Aristotle taught that virtue lay in the moderation within what he called “spheres of action,” or “spheres of feeling.” Courage, he said, was practiced in the sphere of fear and confidence, avoiding excesses or deficiencies of either, which would result instead in cowardice or rash action. Truthfulness lay in the sphere of self-expression, avoiding the vices of either boastfulness or false modesty. In the sphere of pleasure and pain, temperance was found between licentiousness and senselessness. (See figure below). In each case, virtue is found in the moderation of actions in a given sphere, while vices lay in either deficiency or excess of such actions.
Figure 1 (Credit: Central Washington University – click to magnify)
Another philosophy, illustrated by the following meme (Figure 2). currently circulating around the Internet, hints at Aristotle’s teachings, while oversimplifying and thus corrupting them. By eliminating the column Aristotle’s spheres, and instead relying only on a simplified spectrum of actions within those spheres, this philosophy forwards that we must practice moderation of the virtues themselves. So, the illustration provides, a lack of integrity would lead to corruption (I agree). However, it also infers that too much integrity leads to legalism.
Figure 2 (copyright Jim Lanctot)
It is here I must disagree on several levels, finding such an argument to be a misleading argument based in postmodern relativism.
Starting with the first line of the chart, “integrity” is not a moderation between corruption and legalism. Corruption certainly indicates a deficiency of integrity, but legalism by no means is a reliable indication of its excess. In fact, one can have a complete lack of integrity and still be legalistic (and simultaneously be corrupt). For proof, one need only watch a session of Congress in which individual representatives or Senators manipulate rules of order to benefit their own interests. And this is not new – witness the Pharisees and Saducees of Jesus’ time.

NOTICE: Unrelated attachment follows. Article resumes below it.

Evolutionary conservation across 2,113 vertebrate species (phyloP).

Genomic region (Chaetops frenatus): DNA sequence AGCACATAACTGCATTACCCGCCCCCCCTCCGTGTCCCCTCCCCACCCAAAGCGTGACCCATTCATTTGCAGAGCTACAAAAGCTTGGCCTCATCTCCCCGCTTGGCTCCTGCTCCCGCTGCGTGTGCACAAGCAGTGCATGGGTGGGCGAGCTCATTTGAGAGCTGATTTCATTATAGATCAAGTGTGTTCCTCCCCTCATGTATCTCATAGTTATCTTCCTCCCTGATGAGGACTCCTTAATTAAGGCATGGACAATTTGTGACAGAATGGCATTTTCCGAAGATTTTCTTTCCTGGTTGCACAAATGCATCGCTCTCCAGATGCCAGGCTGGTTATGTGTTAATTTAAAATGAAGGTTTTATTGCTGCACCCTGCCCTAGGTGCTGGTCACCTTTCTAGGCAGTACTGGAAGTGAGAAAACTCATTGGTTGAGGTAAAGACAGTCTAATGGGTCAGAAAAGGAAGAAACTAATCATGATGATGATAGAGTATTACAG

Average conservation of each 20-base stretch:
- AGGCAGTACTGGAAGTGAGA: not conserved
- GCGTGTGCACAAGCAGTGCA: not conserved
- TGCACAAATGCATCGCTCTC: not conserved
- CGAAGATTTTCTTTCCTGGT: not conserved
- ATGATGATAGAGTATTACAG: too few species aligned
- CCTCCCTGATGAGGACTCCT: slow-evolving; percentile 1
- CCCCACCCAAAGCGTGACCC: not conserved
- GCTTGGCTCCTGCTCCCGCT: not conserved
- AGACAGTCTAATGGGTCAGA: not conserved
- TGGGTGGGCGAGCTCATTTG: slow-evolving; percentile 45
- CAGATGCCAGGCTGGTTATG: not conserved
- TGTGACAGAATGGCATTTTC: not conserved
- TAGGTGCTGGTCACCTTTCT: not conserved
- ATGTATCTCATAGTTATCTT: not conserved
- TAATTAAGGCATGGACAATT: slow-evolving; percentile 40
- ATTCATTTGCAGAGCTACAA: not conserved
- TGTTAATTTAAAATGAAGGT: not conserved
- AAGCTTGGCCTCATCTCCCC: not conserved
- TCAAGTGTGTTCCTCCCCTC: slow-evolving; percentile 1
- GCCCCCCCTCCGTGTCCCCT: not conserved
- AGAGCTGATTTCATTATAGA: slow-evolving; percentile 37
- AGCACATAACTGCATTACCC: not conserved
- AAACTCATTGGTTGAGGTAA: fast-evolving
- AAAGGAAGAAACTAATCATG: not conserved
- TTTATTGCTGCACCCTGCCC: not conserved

If we did want to find a sphere of action, perhaps “application of rules,” with corruption and legalism as its extremes, a more appropriate label for the median might be “discretion.”
Likewise, I argue that judgmentalism is not an excess of discernment, but an absence of mercy. To be sure, one need not have discernment at all to be judgmental! And does one really believe that “enabling” is an excess of love? Hardly – enabling behavior comes from a deficiency.
If we continue down the ladder, we will find similar arguments refuting the chart’s validity. Disregard and idolatry both deny respect for what is truly important. Pride and degradation (or false humility) live together, rather than across a spectrum. Sloth and overwork both involve disregard for virtuous priorities. Temperance may indeed lie between licentiousness and strictness (Aristotle said senselessness), but is meaningless without the context of the sphere of pleasure and pain. And similarly, foolhardiness is not excessive courage but excessive self-confidence.
Further, there can be no such thing, as forwarded by this philosophy, as an excess of virtue. Certainly not the virtues presented. Can you imagine a world with too much Integrity, discernment, love, respect, humility, diligence, temperance, or courage? Oh, if only that were the case!
Similarly, there can be no such thing as a healthy moderation of vice. If “moderation in all things” were indeed true, we would ask the FDA to prescribe minimum levels of arsenic in our drinking water rather than only maximums! Similarly, there is no healthy minimum level of corruption, foolishness, judmentalism, sloth, idolatry, legalism, or other such vices!
We should not practice moderation of either virtue or vice, but strive for the highest levels of the former and the elimination of the latter.